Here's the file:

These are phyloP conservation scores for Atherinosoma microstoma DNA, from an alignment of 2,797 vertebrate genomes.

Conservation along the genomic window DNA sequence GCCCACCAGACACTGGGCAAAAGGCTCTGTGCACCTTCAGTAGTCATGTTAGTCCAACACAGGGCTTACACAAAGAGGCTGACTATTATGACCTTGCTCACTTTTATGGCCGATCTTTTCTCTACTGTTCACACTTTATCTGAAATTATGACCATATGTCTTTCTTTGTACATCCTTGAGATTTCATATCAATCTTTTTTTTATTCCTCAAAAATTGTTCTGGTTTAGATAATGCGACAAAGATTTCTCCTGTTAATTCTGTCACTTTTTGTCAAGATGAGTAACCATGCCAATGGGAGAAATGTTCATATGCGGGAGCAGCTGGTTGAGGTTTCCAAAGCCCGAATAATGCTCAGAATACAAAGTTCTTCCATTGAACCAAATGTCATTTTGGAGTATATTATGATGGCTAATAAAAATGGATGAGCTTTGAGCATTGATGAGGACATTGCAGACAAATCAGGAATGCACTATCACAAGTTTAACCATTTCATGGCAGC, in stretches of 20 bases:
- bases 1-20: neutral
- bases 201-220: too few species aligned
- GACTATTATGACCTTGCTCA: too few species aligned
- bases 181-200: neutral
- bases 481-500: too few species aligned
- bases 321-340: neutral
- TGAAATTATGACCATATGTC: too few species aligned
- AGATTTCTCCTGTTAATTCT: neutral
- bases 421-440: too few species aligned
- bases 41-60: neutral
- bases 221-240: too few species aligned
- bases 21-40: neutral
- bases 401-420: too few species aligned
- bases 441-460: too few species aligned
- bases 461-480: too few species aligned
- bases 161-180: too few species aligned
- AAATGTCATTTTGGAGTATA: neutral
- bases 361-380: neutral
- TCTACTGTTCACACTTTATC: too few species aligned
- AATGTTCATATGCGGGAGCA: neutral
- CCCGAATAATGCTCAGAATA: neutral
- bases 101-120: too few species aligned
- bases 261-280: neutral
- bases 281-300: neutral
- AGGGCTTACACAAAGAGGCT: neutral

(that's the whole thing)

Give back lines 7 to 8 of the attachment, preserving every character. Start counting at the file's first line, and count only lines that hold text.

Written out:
- bases 481-500: too few species aligned
- bases 321-340: neutral